What’s The Difference Between Canon RF And EF Lenses?

canon rf 50mm lens

Canon makes a variety of lenses for its cameras. Even for photography experts, it can be difficult to choose the right one for a given occasion.

Questions are bound to pop up, and a common one in recent years has been what’s the difference between Canon’s RF and EF lenses?

That’s what we’ll be answering today, so let’s jump in.

What’s The Difference Between Canon RF And EF Lenses: A Simple Explanation

The short answer is that the lenses with EF mount are an older model used by Canon in its film SLR and its digital DSLR cameras. Lenses with the RF mount are used exclusively in Canon’s newer line of full-frame mirrorless cameras. While this is far from the only difference, it is one of the most important ones.

The physical design of these lenses prevents them from being used interchangeably, and it’s important to be aware of which type of lens you need for your camera.

canon eos r with 35mm lens

If you do end up with the wrong type, you can purchase an adapter from Canon to allow you to use the lens, but it adds an extra step to the process. 

Other important differences include the difference in weight, speed, the control ring, low-light capabilities, lens optimization, and overall quality.

Because RF lenses have been adapted to function without mirrors, they allow the camera to weigh less. RF lenses are also faster because the mirror inside the camera isn’t constantly moving in and out of the way. 

RF lenses also come with a built-in control ring that allows you to change settings easily, better low-light capabilities, and some key differences in digital lens optimization. 

This is a very condensed account of the differences between RF and EF lenses, so let’s explore the subject more thoroughly.

Weighing In: How RF and EF Lenses Differ In Size

As we’ve discussed, cameras that use RF lenses are lighter, due to not needing to accommodate a mirror.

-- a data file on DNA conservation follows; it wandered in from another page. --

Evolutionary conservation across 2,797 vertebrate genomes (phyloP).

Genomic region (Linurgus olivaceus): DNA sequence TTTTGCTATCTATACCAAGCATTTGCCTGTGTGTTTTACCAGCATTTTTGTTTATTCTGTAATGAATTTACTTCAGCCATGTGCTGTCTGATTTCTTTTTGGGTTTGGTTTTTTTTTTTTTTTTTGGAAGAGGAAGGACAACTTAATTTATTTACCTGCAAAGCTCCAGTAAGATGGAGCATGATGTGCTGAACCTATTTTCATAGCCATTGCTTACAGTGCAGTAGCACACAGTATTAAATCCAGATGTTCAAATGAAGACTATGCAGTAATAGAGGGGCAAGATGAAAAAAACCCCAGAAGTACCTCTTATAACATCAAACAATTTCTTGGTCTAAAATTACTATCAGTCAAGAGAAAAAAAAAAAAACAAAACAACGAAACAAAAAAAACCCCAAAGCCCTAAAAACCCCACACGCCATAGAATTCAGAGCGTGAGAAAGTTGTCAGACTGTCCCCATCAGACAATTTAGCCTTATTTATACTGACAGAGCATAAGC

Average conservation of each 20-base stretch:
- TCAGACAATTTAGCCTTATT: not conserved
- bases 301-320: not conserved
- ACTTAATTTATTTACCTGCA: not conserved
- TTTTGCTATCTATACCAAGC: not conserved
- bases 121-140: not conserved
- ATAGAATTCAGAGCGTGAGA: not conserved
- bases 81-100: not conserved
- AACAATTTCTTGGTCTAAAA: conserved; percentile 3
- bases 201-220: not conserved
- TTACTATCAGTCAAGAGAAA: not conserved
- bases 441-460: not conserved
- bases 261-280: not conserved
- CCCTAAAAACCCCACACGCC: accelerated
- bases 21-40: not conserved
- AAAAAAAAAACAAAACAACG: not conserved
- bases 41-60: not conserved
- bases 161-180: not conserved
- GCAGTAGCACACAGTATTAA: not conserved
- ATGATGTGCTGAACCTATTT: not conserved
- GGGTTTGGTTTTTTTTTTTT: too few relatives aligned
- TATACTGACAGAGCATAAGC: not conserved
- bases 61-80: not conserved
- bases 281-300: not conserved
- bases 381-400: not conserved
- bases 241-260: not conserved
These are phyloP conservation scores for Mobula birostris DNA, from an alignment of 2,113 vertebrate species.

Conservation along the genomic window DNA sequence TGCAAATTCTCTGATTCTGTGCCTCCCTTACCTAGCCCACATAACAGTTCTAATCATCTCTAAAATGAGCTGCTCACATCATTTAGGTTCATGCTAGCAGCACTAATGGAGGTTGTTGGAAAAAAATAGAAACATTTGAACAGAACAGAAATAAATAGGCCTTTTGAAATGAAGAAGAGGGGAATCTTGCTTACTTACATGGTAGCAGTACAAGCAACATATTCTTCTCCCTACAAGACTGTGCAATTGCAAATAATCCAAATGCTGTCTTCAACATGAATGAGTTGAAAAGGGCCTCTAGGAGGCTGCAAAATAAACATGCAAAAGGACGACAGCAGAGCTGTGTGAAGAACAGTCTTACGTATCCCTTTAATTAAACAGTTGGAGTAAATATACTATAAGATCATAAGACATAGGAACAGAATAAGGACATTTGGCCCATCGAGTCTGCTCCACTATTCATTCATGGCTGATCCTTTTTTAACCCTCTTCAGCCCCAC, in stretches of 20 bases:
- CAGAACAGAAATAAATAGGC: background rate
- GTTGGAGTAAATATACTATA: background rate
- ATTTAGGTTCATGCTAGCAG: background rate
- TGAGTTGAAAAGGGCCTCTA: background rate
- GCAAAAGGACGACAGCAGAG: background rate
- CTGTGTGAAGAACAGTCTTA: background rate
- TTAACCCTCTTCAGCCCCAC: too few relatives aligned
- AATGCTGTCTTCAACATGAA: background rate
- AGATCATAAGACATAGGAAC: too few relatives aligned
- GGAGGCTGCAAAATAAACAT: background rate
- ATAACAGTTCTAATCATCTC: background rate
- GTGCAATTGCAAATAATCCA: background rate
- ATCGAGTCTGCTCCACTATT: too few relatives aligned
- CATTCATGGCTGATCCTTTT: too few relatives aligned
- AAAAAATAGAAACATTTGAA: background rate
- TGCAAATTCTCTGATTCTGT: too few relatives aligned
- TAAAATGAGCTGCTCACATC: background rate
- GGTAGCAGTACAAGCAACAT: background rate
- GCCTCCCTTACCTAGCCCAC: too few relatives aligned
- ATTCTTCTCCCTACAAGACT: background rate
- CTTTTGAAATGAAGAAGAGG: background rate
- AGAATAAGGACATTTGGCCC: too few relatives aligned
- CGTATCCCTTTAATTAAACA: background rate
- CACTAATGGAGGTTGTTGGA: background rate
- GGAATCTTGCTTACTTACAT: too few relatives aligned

This gives RF users an advantage when it comes to moving around with the camera.

That’s especially true if they enjoy taking handheld shots, as it makes it easier to stabilize the camera for candid wedding photography or street photography.

Night Light: How Low Light Shooting Has Changed

Which type of lens does better in low light? According to Canon, it’s the RF. The company went on record to say that the RF has superior low light capabilities, and there are a few reasons why.

The main reason is that the RF lenses have less space between their rear lens element and sensor. This allows light to spread more evenly across the sensor, resulting in more even lighting. 

There are EF lenses that also do well in low light conditions but the lens has to be larger to compensate for the distance between the rear element and sensor. This results in a much heavier lens.

There’s also a higher risk that lighting issues on the edges will stand out because of how far the light is having to travel to get to the sensor.

With all of this in mind, it’s understandable that Canon rates its RF lens over its EF for those who like to shoot in darker conditions, like astrophotography.

Fast Photography: How Speed Differs Between The Lenses

Traditional EF lenses use an 8-pin connection to connect the camera and lens. This makes it slower than an RF lens, which uses a 12-pin connector to enable data transfers and autofocus to be faster.

The improved communication between camera and lens with the RF also produces a more stabilized image. That means clearer photos, with better image quality. 

Built-In Control: Exploring The Control Ring 

When Canon launched its RF lenses, consumers were quick to notice the new control ring. It’s mounted on the front of the lens and lets you change your F-stop, shutter speed, exposure, and ISO speed.

The location of the ring makes changing settings much more convenient when you’re in the middle of a shoot, which has gained the lens high praise.